Superheroes & Psychology


Jul 9, 2008
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Superheroes & Psychology, Part 1: Batman … or just batty?

As every fan familiar with Bruce Wayne and his alter-ego Batman knows, the caped crusader has some deep-seated mental problems stemming from witnessing the death of his parents when he was just a child. In the Christopher Nolan film Batman Begins, actor Christian Bale’s Bruce Wayne even admits, “…a guy who dresses up like a bat clearly has issues.”

Batman always seems to be at the forefront of discussions regarding the psychological instability of superheroes; and with the upcoming release of the new Batman film, The Dark Knight Rises, Bruce Wayne’s mental health is once again coming under scrutiny.

Dr. Travis Langley is considered a “Superherologist” and an expert on superhero psychology; he is a professor of psychology at Henderson State University in Arkansas and author of the book, Batman and Psychology: A Dark and Stormy Knight, which focuses on many of the mental aspects of the Dark Knight and his alter-ego.

In part one of our two part series on superheroes and psychology, Dr. Langley graciously broke a way from his extremely busy schedule to give Nerdvana readers some insight into the Dark Knight’s psyche and explain what it is that makes super-beings so screwy.

Given the nature of what they do, it seems that most superheroes have some sort of psychological problem. What is it about Batman that makes people associate him with mental instability more than with any other hero?

Dr. Langley: He doesn’t have superpowers. Superman has fantastic powers and feels obligated to use them in fantastic ways. Superman wears a costume because he is a superhero. Batman, conversely, is a superhero because he wears a costume. If Superman flew off wearing a jumpsuit to save a crashing plane, he’d still be a superhero. If Batman wore a jumpsuit to fight mugger, he’d be a vigilante in a jumpsuit. Because he does not have that kind of power, we inherently contemplate the mental status of this guy who dresses like a bat.

With your knowledge of the various comic book universes, who would you consider the hero with the most psychological problems and why? Which villain do you think is most mentally unstable and why?

Dr. Langley: That depends on how obscure you want to go. No matter who I pick, a reader can reasonably argue that someone else is crazier. Marvel Comics’ Moon Knight has dissociative identity disorder (multiple personality), but they’re pretty stable identities. The Sentry is a lot more disturbed than Moon Knight and as powerful as Superman, which makes him more potentially dangerous. Deadpool is crazy in ways that defy real-world analysis, as is DC’s Ambush Bug, and neither one of them is consistently heroic or villainous. It’s hard to have a “most unstable” hero or villain because the ones who are the most out of touch with reality aren’t going to be capable enough to survive long.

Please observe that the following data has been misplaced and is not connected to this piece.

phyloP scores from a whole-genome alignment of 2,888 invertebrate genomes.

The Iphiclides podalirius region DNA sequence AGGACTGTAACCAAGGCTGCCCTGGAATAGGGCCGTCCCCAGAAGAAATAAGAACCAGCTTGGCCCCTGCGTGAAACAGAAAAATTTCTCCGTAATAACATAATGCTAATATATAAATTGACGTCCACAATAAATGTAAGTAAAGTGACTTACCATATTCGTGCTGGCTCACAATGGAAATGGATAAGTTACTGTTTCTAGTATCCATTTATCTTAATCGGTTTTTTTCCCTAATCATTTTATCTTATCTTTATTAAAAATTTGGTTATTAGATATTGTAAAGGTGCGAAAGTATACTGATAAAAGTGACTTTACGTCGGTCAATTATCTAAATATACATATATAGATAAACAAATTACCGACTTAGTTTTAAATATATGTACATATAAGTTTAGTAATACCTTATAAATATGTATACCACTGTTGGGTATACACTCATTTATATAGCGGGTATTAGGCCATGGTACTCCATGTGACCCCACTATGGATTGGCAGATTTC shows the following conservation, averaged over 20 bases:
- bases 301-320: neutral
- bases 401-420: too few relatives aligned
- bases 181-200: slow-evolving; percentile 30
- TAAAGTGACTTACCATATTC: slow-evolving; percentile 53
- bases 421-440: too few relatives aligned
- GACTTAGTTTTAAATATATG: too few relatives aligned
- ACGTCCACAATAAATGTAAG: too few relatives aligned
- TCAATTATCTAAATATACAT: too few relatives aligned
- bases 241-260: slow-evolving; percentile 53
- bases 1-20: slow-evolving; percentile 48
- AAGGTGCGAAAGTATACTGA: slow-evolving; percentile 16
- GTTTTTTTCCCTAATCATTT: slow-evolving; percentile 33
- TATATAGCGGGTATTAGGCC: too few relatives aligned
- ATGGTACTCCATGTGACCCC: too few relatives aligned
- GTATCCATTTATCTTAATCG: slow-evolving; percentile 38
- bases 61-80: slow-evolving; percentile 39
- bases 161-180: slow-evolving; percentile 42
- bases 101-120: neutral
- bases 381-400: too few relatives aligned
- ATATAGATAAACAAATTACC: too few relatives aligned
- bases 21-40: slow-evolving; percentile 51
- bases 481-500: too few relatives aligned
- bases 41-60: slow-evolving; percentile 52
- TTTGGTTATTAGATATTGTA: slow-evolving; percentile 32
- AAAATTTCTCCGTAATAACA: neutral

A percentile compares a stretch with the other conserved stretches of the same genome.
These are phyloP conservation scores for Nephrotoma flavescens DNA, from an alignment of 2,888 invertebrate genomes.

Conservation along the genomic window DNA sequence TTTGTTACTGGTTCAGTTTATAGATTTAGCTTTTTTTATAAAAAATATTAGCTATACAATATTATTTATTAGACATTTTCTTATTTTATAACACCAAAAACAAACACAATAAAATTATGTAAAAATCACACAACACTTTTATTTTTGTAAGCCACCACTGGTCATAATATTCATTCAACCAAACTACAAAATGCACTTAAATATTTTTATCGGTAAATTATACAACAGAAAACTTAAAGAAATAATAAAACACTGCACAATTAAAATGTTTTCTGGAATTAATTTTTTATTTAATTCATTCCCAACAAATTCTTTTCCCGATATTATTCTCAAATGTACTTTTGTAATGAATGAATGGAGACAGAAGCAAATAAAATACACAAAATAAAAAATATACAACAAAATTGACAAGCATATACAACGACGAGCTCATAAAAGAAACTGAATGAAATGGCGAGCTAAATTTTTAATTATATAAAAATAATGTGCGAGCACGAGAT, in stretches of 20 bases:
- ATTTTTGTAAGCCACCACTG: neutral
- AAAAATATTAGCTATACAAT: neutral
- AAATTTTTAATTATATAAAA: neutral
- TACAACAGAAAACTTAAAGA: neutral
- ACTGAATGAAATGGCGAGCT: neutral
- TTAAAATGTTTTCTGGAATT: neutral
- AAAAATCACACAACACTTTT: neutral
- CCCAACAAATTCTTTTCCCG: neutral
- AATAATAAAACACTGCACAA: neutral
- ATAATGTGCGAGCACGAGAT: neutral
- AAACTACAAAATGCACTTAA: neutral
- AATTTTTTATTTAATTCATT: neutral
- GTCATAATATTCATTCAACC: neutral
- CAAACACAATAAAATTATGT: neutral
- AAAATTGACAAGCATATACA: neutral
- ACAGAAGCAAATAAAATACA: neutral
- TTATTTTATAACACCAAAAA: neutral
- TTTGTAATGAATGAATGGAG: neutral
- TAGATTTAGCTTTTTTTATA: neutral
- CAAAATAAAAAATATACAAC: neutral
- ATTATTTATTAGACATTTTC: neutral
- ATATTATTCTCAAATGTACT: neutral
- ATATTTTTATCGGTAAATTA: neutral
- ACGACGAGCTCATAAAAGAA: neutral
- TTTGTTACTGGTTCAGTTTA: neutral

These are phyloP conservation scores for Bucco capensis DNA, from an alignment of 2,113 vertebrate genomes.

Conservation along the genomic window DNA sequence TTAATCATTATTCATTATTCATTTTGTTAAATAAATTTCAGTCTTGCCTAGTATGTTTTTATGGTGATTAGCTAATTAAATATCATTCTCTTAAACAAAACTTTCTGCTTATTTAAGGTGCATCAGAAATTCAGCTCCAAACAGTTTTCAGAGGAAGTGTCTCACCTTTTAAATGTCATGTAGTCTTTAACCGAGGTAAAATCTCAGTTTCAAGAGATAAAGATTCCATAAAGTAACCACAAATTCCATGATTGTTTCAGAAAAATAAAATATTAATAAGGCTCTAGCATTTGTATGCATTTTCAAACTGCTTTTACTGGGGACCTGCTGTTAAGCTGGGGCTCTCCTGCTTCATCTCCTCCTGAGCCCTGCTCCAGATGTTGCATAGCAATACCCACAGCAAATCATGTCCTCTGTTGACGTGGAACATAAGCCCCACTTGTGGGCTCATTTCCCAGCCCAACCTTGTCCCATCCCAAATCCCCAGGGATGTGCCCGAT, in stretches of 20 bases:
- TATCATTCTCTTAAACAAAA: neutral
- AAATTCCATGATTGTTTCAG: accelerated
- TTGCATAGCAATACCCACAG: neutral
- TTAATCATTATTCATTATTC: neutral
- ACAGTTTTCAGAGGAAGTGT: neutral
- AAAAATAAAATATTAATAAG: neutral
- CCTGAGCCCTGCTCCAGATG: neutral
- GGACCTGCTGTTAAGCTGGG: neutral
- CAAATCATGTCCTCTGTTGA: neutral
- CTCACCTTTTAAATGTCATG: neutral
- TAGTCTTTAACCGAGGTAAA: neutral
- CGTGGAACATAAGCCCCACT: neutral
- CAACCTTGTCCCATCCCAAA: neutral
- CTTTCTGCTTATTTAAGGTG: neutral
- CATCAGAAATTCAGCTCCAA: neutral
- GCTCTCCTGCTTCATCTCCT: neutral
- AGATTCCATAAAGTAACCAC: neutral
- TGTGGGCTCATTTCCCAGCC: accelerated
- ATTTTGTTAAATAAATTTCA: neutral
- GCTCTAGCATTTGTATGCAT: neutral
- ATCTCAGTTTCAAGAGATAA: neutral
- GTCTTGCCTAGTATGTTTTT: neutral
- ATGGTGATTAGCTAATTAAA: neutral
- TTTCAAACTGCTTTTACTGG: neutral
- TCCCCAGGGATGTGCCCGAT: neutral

Have you ever thought of writing/creating a hero that is a psychologist who tries to deal with super villains on a medical/scientific level?

Dr. Langley: [Laughs] Yes. Something like that would have to cross my mind, wouldn’t it? Writing such a character would seem a bit self-indulgent. Inevitably, though, some other writer would fall on the cliché of making the therapist “go mad.” Jeph Loeb pulled that lame stunt when he made Doc Samson go insane and turn murderous. It’s a shame. That’s such a waste of a character. One of my favorite comic book stories ever involved Samson going through a series of therapeutic interviews with the members of X-Factor.

If Bruce Wayne did not have the financial means to do what he does as Batman, what do you think he would be doing in the ‘real world?’

Dr. Langley: There is no Bruce Wayne without the financial means. He grew up with that wealth. A Bruce Wayne who grew up without that wealth would have a different personality, so I can’t speculate on what he’d be like. Stan Lee once wrote a story about a Batman who grew up without the wealth. The answer in that case is that Bruce will do whatever the writer wants him to do.

Your book talks about Batman’s relationships with ‘bad girls’ that he should be locking up. Besides the obvious physical attraction, what is it that draws them together?

Dr. Langley: Danger is exciting. Batman feels most alive when he’s in danger, so dangerous women make him feel more alive. I spend a whole chapter in my book speculating on this. Batman is the truest part of himself. He can’t always fulfill women who find his Bruce Wayne playboy act attractive. Why, then, do criminals like Talia al Ghul, Catwoman, and Nocturna appeal to him the most? Why doesn’t he develop long-term relationships with superheroines? There are many reasons, but I think the most important one is that superheroines are good people and, in his own opinion, he’s not.

Why do you think costumed heroes who have lost their parents (Batman, Spider-Man, Superman) are so popular in modern culture?

Dr. Langley: I discussed this with Stan Lee once because this question has fascinated me for some time. Stan’s characters were almost all orphans simply because he didn’t bother writing about their parents. Other writers, not Stan, eventually established that those heroes’ parents were all dead. Notable exceptions like Spider-Man and Daredevil were orphans because the loss of father figures played an important part in motivating them to use their powers to help others; plus Stan told me he wanted Peter Parker to have a “tough life.” Parents get in the way. If your Mom is fretting over you keeping your supersuit clean and you getting lunch before fighting Dr. Doom, that’s situation comedy, not a heroic epic.

Many people cite heroes in comic books as being a positive influence on their lives. What are the healthy traits that Batman possesses, if any?

Dr. Langley: He has many: self-control, self-sacrifice, confidence, intelligence, analytical ability, altruism. If not for that great self-control to keep his anger in check, he’d have gotten himself killed long ago, after beating some others to death. Batman spends his life in service to others. He has sacrificed so much to try to keep other people from suffering losses like his own. At the end of the movie The Dark Knight, he sacrifices his own reputation to try to preserve the image of Gotham’s White Knight, Harvey Dent, because he thinks that’s illusion is what the people of Gotham City need. He may have underestimated his own ability to inspire hope, as we should see in The Dark Knight Rises.